The Age of Reason, by Thomas Paine, , at sacred-texts.com
HAVING now extended the subject to a greater length than I first intended, I shall bring it to a close by abstracting a summary from the whole.
First, That the idea or belief of a word of God existing in print, or in writing, or in speech, is inconsistent in itself for the reasons already assigned. These reasons, among many others, are the want of an universal language; the mutability of language; the errors to which translations are subject, the possibility of totally suppressing such a word; the probability of altering it, or of fabricating the whole, and imposing it upon the world.
Secondly, That the Creation we behold is the real and ever existing word of God, in which we cannot be deceived. It proclaimeth his power, it demonstrates his wisdom, it manifests his goodness and beneficence.
Thirdly, That the moral duty of man consists in imitating the moral goodness and beneficence of God manifested in the creation towards all his creatures. That seeing as we daily do the goodness of God to all men, it is an example calling upon all men to practise the same towards each other; and, consequently, that every thing of persecution and revenge between man and man, and every thing of cruelty to animals, is a violation of moral duty.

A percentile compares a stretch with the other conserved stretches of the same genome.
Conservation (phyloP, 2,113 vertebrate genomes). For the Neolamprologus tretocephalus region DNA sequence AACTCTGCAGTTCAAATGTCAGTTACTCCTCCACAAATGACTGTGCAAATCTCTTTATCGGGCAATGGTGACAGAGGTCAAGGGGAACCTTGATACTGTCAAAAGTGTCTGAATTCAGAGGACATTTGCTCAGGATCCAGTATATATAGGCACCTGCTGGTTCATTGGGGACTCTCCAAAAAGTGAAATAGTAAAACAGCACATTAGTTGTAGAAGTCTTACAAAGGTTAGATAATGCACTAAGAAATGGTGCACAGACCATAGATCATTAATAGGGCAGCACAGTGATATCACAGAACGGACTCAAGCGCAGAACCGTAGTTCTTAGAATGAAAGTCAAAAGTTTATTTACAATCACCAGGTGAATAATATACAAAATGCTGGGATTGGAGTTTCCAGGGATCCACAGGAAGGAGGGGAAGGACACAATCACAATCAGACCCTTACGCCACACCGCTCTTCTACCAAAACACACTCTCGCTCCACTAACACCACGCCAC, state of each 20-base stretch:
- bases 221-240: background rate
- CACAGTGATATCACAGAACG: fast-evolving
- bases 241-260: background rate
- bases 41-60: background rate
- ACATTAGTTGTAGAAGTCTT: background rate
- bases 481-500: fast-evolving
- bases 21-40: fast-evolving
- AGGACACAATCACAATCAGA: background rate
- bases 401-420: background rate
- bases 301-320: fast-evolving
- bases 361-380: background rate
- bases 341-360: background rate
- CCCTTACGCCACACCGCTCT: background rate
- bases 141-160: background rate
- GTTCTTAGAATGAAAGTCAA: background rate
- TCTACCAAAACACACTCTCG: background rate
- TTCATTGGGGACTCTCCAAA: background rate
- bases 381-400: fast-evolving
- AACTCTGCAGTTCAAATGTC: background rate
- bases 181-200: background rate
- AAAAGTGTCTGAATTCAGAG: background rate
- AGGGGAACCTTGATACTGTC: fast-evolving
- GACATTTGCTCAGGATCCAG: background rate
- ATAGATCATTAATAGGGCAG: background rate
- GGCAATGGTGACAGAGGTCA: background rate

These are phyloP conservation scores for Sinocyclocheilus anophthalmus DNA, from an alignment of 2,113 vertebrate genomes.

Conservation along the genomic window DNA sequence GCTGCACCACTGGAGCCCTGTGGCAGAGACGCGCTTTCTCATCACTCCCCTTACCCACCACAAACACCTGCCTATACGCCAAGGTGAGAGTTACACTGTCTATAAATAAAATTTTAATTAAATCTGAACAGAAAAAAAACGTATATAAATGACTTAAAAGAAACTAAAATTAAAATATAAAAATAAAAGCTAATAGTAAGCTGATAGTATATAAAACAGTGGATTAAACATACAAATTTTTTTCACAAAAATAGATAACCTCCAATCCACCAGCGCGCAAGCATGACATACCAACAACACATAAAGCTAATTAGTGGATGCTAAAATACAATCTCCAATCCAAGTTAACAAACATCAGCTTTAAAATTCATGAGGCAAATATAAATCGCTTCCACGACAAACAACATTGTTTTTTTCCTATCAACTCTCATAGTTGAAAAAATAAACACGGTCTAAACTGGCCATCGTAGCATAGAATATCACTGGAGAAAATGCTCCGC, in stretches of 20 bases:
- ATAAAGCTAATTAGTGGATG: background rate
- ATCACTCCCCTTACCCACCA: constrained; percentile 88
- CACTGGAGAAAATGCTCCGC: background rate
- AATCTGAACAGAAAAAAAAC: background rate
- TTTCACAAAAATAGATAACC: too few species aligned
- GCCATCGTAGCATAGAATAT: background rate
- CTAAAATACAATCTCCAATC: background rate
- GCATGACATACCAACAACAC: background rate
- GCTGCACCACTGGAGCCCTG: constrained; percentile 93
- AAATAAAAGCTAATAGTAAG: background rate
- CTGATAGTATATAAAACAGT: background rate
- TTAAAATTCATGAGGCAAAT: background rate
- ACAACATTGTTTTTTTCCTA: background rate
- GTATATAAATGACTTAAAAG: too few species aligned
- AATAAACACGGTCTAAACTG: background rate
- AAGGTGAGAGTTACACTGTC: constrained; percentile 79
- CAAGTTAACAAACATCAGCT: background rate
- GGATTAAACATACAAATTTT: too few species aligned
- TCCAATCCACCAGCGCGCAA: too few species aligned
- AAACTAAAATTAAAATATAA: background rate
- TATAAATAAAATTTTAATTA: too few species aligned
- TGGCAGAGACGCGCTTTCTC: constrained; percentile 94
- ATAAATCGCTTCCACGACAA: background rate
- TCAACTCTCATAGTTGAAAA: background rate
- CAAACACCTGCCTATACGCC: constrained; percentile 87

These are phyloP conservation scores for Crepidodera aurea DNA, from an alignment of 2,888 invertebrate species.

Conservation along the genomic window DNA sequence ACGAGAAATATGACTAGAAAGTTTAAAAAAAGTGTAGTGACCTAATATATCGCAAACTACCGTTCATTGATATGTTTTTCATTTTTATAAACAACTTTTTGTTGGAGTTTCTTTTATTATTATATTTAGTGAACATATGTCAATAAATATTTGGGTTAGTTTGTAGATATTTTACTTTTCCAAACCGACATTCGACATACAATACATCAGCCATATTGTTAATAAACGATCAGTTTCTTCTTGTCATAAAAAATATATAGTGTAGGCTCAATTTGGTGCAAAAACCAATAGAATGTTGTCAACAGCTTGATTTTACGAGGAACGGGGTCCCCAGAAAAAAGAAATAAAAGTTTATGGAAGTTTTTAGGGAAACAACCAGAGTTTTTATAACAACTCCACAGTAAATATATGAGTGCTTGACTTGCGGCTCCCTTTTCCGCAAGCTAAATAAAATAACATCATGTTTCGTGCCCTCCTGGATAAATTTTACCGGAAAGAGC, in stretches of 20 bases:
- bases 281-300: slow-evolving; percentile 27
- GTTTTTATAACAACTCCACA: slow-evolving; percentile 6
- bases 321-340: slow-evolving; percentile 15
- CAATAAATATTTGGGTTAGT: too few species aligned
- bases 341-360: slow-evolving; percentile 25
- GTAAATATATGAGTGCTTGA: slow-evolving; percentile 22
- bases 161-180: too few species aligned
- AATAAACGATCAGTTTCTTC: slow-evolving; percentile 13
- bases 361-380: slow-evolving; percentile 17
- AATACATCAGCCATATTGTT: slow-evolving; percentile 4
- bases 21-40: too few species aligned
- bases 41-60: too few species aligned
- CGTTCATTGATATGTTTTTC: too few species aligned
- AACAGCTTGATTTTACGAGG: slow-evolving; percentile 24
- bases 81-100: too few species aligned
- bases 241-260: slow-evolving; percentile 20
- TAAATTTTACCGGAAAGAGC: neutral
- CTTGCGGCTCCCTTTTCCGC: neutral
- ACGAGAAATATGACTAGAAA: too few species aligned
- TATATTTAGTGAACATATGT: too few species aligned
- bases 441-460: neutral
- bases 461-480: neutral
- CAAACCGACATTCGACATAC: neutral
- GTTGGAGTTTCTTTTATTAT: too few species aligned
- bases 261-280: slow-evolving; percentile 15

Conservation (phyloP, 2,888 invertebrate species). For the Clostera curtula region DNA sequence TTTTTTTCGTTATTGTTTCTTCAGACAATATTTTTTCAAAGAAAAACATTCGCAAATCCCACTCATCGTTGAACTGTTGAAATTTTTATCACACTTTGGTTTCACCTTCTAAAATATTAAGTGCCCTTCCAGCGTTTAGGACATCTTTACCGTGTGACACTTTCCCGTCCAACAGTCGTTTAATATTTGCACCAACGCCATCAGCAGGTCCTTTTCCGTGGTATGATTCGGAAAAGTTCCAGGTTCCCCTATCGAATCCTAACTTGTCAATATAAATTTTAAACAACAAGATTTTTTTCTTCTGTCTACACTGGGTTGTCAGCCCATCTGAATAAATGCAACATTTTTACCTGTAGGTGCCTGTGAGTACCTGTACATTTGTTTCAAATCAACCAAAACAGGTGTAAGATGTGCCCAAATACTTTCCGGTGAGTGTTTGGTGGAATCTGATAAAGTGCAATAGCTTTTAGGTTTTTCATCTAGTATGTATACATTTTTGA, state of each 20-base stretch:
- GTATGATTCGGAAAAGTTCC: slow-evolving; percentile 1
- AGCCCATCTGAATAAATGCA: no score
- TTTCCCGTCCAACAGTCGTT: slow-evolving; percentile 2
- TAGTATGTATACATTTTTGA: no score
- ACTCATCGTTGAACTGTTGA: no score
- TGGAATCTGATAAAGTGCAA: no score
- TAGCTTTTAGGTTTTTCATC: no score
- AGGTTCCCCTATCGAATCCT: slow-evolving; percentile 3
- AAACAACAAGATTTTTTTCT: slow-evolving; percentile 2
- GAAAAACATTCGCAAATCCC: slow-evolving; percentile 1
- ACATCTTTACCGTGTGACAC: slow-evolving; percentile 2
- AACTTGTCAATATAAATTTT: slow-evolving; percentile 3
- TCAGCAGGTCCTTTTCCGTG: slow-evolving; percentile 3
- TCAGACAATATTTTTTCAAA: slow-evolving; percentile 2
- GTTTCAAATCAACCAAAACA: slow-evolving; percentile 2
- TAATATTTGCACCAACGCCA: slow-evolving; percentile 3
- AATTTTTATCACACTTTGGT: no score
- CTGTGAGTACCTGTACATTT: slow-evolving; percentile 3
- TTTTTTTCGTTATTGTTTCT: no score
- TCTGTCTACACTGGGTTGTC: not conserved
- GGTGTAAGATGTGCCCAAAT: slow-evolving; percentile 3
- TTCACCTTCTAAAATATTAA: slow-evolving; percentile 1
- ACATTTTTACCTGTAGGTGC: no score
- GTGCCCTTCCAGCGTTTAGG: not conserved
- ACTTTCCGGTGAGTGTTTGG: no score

I trouble not myself about the manner of future existence. I content myself with believing, even to positive conviction, that the power that gave me existence is able to continue it, in any form and manner he pleases, either with or without this body; and it appears more probable to me that I shall continue to exist hereafter than that I should have had existence, as I now have, before that existence began.
It is certain that, in one point, all nations of the earth and all religions agree. All believe in a God, The things in which they disgrace are the redundancies annexed to that belief; and therefore, if ever an universal religion should prevail, it will not be believing any thing new, but in getting rid of redundancies, and believing as man believed at first. ["In the childhood of the world," according to the first (French) version; and the strict translation of the final sentence is: "Deism was the religion of Adam, supposing him not an imaginary being; but none the less must it be left to all men to follow, as is their right, the religion and worship they prefer.—Editor.] Adam, if ever there was such a man, was created a Deist; but in the mean time, let every man follow, as he has a right to do, the religion and worship he prefers.
—End of Part I